Athletic Trainer Skill Sets
Among the many factors behind the success of any high level athlete is an Athletic Trainer (AT). Even though not all iconic sportspersons may have an athletic trainer, they are a critical and proven benefit to one’s career. Athletic training entails several aspects besides simply helping in physical training and injury repair. It also involves providing moral support and practical knowledge of sports medicine, judgement, communication, and other important skills.
Becoming a successful sports athletic trainer takes advanced medical education, drive, and a love of sports. With the competition for such limited positions being so high, one ought to know what the teams are looking for in an athletic trainer. Obviously medical and technical skills are highly important, but they are not the only things that matter. Other sought-after qualities include:
- Sound Judgment
During athletic training, several things can go wrong resulting in a sports injury. Typically, the athletic trainer is first on the field to assess the injury. Having medical training and experience, the qualified AT often makes quick (and accurate) decisions on whether the injured athlete should continue to play or not. In most sports, and for the athlete’s well-being, the injured player must leave the field for at least one play if the trainer is called onto the field. This safe-guard rule offers the trainer additional time to better assess the situation and decide the next course of medical action for the injured player.
- Being Ethical
With such high pressures to win games, especially at the higher echelons of sports, the decisions between pushing athletes and ensuring their long-term physical health can become blurred. Playing with an injury is far more common than the average couch quarterback realizes. It’s up to the AT (and coaches) to ensure that an athlete can play with acceptable risk. If they want their star lineman back in the mix for the next game, it behooves them to keep their players healthy. As such, the ethics of a trainer can have a great impact on his/her players, the coaches, and the game itself.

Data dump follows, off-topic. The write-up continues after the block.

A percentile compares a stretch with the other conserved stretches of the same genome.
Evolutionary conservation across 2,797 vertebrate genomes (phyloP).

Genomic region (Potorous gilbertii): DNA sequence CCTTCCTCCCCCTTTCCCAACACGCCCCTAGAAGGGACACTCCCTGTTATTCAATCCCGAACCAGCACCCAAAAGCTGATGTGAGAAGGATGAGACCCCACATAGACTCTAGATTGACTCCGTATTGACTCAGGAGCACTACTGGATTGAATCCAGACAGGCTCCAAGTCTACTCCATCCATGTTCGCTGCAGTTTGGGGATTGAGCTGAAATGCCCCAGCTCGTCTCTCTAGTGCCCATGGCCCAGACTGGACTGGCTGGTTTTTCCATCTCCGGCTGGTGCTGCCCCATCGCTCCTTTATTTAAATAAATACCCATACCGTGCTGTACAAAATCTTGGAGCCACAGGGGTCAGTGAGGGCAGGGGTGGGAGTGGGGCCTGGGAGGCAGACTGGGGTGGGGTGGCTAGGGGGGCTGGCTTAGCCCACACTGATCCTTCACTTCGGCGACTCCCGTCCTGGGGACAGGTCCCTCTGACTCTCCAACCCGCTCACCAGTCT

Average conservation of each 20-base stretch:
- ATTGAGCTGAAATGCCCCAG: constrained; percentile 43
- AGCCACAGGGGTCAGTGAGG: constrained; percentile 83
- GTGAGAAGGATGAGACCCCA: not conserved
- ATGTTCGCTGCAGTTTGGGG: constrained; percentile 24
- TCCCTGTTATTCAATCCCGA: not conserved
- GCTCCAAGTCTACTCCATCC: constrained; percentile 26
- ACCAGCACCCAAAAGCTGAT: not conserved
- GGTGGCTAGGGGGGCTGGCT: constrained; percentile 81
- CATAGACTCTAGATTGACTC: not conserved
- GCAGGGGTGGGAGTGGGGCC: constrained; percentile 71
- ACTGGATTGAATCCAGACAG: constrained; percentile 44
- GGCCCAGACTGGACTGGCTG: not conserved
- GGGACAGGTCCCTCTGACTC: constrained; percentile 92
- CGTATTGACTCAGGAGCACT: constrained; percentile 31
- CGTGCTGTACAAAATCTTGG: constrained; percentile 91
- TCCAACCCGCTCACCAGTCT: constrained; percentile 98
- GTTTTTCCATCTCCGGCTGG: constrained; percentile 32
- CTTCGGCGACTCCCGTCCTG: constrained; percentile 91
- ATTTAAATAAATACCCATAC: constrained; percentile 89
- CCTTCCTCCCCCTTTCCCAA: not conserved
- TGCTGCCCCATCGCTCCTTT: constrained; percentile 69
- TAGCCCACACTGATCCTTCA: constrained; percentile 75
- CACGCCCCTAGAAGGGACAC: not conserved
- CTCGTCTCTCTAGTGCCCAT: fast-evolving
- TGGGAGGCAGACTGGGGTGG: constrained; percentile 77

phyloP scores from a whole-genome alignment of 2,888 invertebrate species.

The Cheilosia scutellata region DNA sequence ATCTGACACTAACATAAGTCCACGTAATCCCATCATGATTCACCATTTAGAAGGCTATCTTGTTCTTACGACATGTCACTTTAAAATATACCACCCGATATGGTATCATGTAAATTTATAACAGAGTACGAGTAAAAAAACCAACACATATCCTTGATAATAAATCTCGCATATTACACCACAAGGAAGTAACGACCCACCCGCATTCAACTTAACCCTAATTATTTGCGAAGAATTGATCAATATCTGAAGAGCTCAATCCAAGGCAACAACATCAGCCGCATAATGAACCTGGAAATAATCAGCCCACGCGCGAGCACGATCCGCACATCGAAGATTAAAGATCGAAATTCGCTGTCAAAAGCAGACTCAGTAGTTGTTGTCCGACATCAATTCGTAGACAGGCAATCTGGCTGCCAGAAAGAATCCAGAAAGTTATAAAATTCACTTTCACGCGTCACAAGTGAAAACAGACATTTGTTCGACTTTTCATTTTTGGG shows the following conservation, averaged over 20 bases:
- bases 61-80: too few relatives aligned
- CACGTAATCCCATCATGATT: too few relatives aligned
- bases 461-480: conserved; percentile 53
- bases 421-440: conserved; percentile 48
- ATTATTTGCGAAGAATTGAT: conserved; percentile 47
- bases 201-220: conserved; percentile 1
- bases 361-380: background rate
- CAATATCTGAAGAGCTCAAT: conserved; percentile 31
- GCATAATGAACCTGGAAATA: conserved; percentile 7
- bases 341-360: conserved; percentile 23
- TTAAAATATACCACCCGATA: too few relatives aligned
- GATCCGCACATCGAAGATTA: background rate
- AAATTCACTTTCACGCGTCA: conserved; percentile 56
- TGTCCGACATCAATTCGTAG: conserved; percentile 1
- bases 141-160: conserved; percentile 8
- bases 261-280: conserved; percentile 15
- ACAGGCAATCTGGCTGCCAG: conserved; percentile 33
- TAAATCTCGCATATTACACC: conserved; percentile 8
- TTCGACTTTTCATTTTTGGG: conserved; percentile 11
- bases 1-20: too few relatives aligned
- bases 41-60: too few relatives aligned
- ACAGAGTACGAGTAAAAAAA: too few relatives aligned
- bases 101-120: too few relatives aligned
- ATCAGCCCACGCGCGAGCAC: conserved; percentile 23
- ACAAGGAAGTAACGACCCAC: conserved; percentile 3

For effective athletic training to bear even better results, the trainer really should be passionate about sports, as well as the medical aspect of the job. Presumably, that is reason they got into this profession in the first place. This will help build a great rapport and connection with the players, since it’s something that they both love. Besides being passionate, a trainer should also be sports-oriented. This includes understanding the game inside and out, and of course the knowing the typical injuries of the given sport. Many excellent sports trainers are highly athletic in their own right.
Confidence comes from being well-trained and experienced, as well as possessing the mental fortitude to act effectively under pressure. Such pressure comes from team managers, coaches, and even players to quickly treat player injuries. It’s often times a balancing act to ensure correct treatment of an injured player and getting that player quickly back on the field. The trainer needs to have the confidence to say “no” when warranted.
- Communication skills
Once of the most fundamental skill sets of an AT is his/her ability to effective communicate to all parties of the team. With so many competitive personalities and a constant drive to win, the lines of communication need to be open and respectful. Maintaining a good rapport and communication with coaches, managers, and players helps ensure the success of the training program and the team in general.
Being an effective Athletic Trainer is certainly more challenging than we may realize. Being medically well-trained is fundament to the job, but it’s just a part. The most successful ATs adapt, and learn to become much more than just a medical technician. As such, a great athletic trainer is invaluable to any organized sports team, and we salut them.
For more information about Dr. Kevin Crawford, click below.
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4110 22nd Place Lubbock, TX 79410
Disclaimer: This information is provided as an educational service, and is not intended as a substitute for medical advice. Anyone seeking seeking specific medical advice or assistance should consult his or her doctor or orthopedic surgeon.